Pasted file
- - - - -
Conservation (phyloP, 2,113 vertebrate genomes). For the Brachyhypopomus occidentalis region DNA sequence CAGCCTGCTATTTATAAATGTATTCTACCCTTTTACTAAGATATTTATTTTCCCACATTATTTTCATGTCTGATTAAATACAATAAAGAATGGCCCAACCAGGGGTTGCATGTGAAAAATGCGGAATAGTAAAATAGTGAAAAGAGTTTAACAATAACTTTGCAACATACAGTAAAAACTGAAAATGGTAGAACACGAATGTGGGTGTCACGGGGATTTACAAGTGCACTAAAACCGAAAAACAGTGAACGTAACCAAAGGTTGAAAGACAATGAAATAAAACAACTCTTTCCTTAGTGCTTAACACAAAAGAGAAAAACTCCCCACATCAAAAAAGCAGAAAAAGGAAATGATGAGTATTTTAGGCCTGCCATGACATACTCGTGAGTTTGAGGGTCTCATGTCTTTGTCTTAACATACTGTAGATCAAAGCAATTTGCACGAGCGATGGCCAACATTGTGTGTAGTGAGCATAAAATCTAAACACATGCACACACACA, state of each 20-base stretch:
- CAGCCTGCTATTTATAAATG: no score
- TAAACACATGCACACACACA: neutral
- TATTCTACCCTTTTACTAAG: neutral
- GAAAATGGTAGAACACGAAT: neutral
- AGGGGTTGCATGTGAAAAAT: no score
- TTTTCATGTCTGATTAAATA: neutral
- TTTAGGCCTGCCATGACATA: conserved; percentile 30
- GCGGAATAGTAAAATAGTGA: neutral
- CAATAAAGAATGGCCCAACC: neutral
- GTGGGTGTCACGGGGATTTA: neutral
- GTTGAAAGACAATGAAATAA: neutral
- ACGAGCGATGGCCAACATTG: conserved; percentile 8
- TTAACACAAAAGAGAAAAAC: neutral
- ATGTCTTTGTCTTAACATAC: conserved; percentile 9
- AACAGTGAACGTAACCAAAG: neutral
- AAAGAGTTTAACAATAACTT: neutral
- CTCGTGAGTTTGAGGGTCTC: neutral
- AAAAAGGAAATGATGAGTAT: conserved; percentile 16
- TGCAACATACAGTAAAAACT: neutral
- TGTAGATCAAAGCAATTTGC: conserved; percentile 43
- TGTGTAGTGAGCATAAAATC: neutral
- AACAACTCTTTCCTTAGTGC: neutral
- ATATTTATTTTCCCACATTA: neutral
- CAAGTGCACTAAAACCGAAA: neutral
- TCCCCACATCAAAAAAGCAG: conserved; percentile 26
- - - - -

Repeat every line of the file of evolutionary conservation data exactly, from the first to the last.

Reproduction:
Conservation (phyloP, 2,113 vertebrate genomes). For the Brachyhypopomus occidentalis region DNA sequence CAGCCTGCTATTTATAAATGTATTCTACCCTTTTACTAAGATATTTATTTTCCCACATTATTTTCATGTCTGATTAAATACAATAAAGAATGGCCCAACCAGGGGTTGCATGTGAAAAATGCGGAATAGTAAAATAGTGAAAAGAGTTTAACAATAACTTTGCAACATACAGTAAAAACTGAAAATGGTAGAACACGAATGTGGGTGTCACGGGGATTTACAAGTGCACTAAAACCGAAAAACAGTGAACGTAACCAAAGGTTGAAAGACAATGAAATAAAACAACTCTTTCCTTAGTGCTTAACACAAAAGAGAAAAACTCCCCACATCAAAAAAGCAGAAAAAGGAAATGATGAGTATTTTAGGCCTGCCATGACATACTCGTGAGTTTGAGGGTCTCATGTCTTTGTCTTAACATACTGTAGATCAAAGCAATTTGCACGAGCGATGGCCAACATTGTGTGTAGTGAGCATAAAATCTAAACACATGCACACACACA, state of each 20-base stretch:
- CAGCCTGCTATTTATAAATG: no score
- TAAACACATGCACACACACA: neutral
- TATTCTACCCTTTTACTAAG: neutral
- GAAAATGGTAGAACACGAAT: neutral
- AGGGGTTGCATGTGAAAAAT: no score
- TTTTCATGTCTGATTAAATA: neutral
- TTTAGGCCTGCCATGACATA: conserved; percentile 30
- GCGGAATAGTAAAATAGTGA: neutral
- CAATAAAGAATGGCCCAACC: neutral
- GTGGGTGTCACGGGGATTTA: neutral
- GTTGAAAGACAATGAAATAA: neutral
- ACGAGCGATGGCCAACATTG: conserved; percentile 8
- TTAACACAAAAGAGAAAAAC: neutral
- ATGTCTTTGTCTTAACATAC: conserved; percentile 9
- AACAGTGAACGTAACCAAAG: neutral
- AAAGAGTTTAACAATAACTT: neutral
- CTCGTGAGTTTGAGGGTCTC: neutral
- AAAAAGGAAATGATGAGTAT: conserved; percentile 16
- TGCAACATACAGTAAAAACT: neutral
- TGTAGATCAAAGCAATTTGC: conserved; percentile 43
- TGTGTAGTGAGCATAAAATC: neutral
- AACAACTCTTTCCTTAGTGC: neutral
- ATATTTATTTTCCCACATTA: neutral
- CAAGTGCACTAAAACCGAAA: neutral
- TCCCCACATCAAAAAAGCAG: conserved; percentile 26